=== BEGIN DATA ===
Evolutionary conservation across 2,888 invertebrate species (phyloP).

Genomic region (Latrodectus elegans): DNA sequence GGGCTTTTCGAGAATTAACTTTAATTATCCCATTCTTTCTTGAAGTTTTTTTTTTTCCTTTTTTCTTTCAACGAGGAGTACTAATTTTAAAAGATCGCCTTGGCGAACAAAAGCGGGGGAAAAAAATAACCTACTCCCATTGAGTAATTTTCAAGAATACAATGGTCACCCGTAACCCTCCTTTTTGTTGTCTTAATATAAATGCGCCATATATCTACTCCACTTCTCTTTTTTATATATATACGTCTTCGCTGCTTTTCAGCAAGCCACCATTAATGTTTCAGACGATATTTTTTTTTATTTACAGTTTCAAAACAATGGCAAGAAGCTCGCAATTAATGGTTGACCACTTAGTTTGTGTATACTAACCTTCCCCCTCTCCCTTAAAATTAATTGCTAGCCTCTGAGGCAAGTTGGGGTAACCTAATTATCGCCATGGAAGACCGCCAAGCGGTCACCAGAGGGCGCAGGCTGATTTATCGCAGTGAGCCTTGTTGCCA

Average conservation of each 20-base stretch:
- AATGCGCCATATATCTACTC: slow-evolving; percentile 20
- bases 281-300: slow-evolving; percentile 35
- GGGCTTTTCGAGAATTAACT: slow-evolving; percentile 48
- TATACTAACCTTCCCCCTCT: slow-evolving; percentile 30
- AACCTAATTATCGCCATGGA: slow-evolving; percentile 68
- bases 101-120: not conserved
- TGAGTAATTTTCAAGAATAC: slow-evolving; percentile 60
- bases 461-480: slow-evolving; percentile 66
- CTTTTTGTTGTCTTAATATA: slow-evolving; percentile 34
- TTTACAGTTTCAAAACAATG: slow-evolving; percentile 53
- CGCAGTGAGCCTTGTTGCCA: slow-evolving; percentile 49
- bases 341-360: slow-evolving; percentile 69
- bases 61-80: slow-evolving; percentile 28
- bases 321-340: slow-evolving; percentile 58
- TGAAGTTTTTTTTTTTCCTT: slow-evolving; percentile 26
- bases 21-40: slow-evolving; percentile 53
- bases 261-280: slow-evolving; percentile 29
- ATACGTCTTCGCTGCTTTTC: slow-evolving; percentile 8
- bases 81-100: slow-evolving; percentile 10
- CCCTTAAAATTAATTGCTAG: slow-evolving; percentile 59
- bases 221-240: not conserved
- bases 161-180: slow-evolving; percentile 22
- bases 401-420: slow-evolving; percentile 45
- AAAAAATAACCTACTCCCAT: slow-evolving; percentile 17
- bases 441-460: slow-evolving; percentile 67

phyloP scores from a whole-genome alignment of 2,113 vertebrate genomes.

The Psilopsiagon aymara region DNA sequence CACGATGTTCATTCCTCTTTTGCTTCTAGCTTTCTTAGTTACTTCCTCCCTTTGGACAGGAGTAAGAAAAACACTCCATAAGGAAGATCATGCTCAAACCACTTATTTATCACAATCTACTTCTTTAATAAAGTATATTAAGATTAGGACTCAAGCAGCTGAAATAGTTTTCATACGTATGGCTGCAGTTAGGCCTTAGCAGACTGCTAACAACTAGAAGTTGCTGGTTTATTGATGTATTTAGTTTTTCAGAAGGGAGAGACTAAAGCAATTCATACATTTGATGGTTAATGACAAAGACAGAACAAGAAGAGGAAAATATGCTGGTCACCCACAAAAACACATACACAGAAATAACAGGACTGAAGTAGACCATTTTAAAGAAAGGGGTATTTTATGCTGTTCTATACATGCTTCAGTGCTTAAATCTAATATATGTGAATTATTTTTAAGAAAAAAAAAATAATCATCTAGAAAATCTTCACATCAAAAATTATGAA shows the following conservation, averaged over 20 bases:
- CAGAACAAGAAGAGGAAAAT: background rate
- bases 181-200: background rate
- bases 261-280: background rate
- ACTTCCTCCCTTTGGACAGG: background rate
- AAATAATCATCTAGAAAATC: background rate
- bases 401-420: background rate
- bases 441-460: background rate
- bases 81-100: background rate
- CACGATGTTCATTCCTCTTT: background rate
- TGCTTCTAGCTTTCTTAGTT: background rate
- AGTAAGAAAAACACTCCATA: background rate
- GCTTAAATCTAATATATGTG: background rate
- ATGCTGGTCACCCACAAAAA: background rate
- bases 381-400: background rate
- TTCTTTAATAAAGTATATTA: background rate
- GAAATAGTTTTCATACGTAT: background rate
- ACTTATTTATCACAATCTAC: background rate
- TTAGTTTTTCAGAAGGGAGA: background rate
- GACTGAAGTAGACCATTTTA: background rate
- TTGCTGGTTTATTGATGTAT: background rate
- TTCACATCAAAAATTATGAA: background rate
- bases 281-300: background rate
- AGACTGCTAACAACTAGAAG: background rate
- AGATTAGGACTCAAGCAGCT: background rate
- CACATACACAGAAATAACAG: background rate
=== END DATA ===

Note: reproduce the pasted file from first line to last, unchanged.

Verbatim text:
Evolutionary conservation across 2,888 invertebrate species (phyloP).

Genomic region (Latrodectus elegans): DNA sequence GGGCTTTTCGAGAATTAACTTTAATTATCCCATTCTTTCTTGAAGTTTTTTTTTTTCCTTTTTTCTTTCAACGAGGAGTACTAATTTTAAAAGATCGCCTTGGCGAACAAAAGCGGGGGAAAAAAATAACCTACTCCCATTGAGTAATTTTCAAGAATACAATGGTCACCCGTAACCCTCCTTTTTGTTGTCTTAATATAAATGCGCCATATATCTACTCCACTTCTCTTTTTTATATATATACGTCTTCGCTGCTTTTCAGCAAGCCACCATTAATGTTTCAGACGATATTTTTTTTTATTTACAGTTTCAAAACAATGGCAAGAAGCTCGCAATTAATGGTTGACCACTTAGTTTGTGTATACTAACCTTCCCCCTCTCCCTTAAAATTAATTGCTAGCCTCTGAGGCAAGTTGGGGTAACCTAATTATCGCCATGGAAGACCGCCAAGCGGTCACCAGAGGGCGCAGGCTGATTTATCGCAGTGAGCCTTGTTGCCA

Average conservation of each 20-base stretch:
- AATGCGCCATATATCTACTC: slow-evolving; percentile 20
- bases 281-300: slow-evolving; percentile 35
- GGGCTTTTCGAGAATTAACT: slow-evolving; percentile 48
- TATACTAACCTTCCCCCTCT: slow-evolving; percentile 30
- AACCTAATTATCGCCATGGA: slow-evolving; percentile 68
- bases 101-120: not conserved
- TGAGTAATTTTCAAGAATAC: slow-evolving; percentile 60
- bases 461-480: slow-evolving; percentile 66
- CTTTTTGTTGTCTTAATATA: slow-evolving; percentile 34
- TTTACAGTTTCAAAACAATG: slow-evolving; percentile 53
- CGCAGTGAGCCTTGTTGCCA: slow-evolving; percentile 49
- bases 341-360: slow-evolving; percentile 69
- bases 61-80: slow-evolving; percentile 28
- bases 321-340: slow-evolving; percentile 58
- TGAAGTTTTTTTTTTTCCTT: slow-evolving; percentile 26
- bases 21-40: slow-evolving; percentile 53
- bases 261-280: slow-evolving; percentile 29
- ATACGTCTTCGCTGCTTTTC: slow-evolving; percentile 8
- bases 81-100: slow-evolving; percentile 10
- CCCTTAAAATTAATTGCTAG: slow-evolving; percentile 59
- bases 221-240: not conserved
- bases 161-180: slow-evolving; percentile 22
- bases 401-420: slow-evolving; percentile 45
- AAAAAATAACCTACTCCCAT: slow-evolving; percentile 17
- bases 441-460: slow-evolving; percentile 67

phyloP scores from a whole-genome alignment of 2,113 vertebrate genomes.

The Psilopsiagon aymara region DNA sequence CACGATGTTCATTCCTCTTTTGCTTCTAGCTTTCTTAGTTACTTCCTCCCTTTGGACAGGAGTAAGAAAAACACTCCATAAGGAAGATCATGCTCAAACCACTTATTTATCACAATCTACTTCTTTAATAAAGTATATTAAGATTAGGACTCAAGCAGCTGAAATAGTTTTCATACGTATGGCTGCAGTTAGGCCTTAGCAGACTGCTAACAACTAGAAGTTGCTGGTTTATTGATGTATTTAGTTTTTCAGAAGGGAGAGACTAAAGCAATTCATACATTTGATGGTTAATGACAAAGACAGAACAAGAAGAGGAAAATATGCTGGTCACCCACAAAAACACATACACAGAAATAACAGGACTGAAGTAGACCATTTTAAAGAAAGGGGTATTTTATGCTGTTCTATACATGCTTCAGTGCTTAAATCTAATATATGTGAATTATTTTTAAGAAAAAAAAAATAATCATCTAGAAAATCTTCACATCAAAAATTATGAA shows the following conservation, averaged over 20 bases:
- CAGAACAAGAAGAGGAAAAT: background rate
- bases 181-200: background rate
- bases 261-280: background rate
- ACTTCCTCCCTTTGGACAGG: background rate
- AAATAATCATCTAGAAAATC: background rate
- bases 401-420: background rate
- bases 441-460: background rate
- bases 81-100: background rate
- CACGATGTTCATTCCTCTTT: background rate
- TGCTTCTAGCTTTCTTAGTT: background rate
- AGTAAGAAAAACACTCCATA: background rate
- GCTTAAATCTAATATATGTG: background rate
- ATGCTGGTCACCCACAAAAA: background rate
- bases 381-400: background rate
- TTCTTTAATAAAGTATATTA: background rate
- GAAATAGTTTTCATACGTAT: background rate
- ACTTATTTATCACAATCTAC: background rate
- TTAGTTTTTCAGAAGGGAGA: background rate
- GACTGAAGTAGACCATTTTA: background rate
- TTGCTGGTTTATTGATGTAT: background rate
- TTCACATCAAAAATTATGAA: background rate
- bases 281-300: background rate
- AGACTGCTAACAACTAGAAG: background rate
- AGATTAGGACTCAAGCAGCT: background rate
- CACATACACAGAAATAACAG: background rate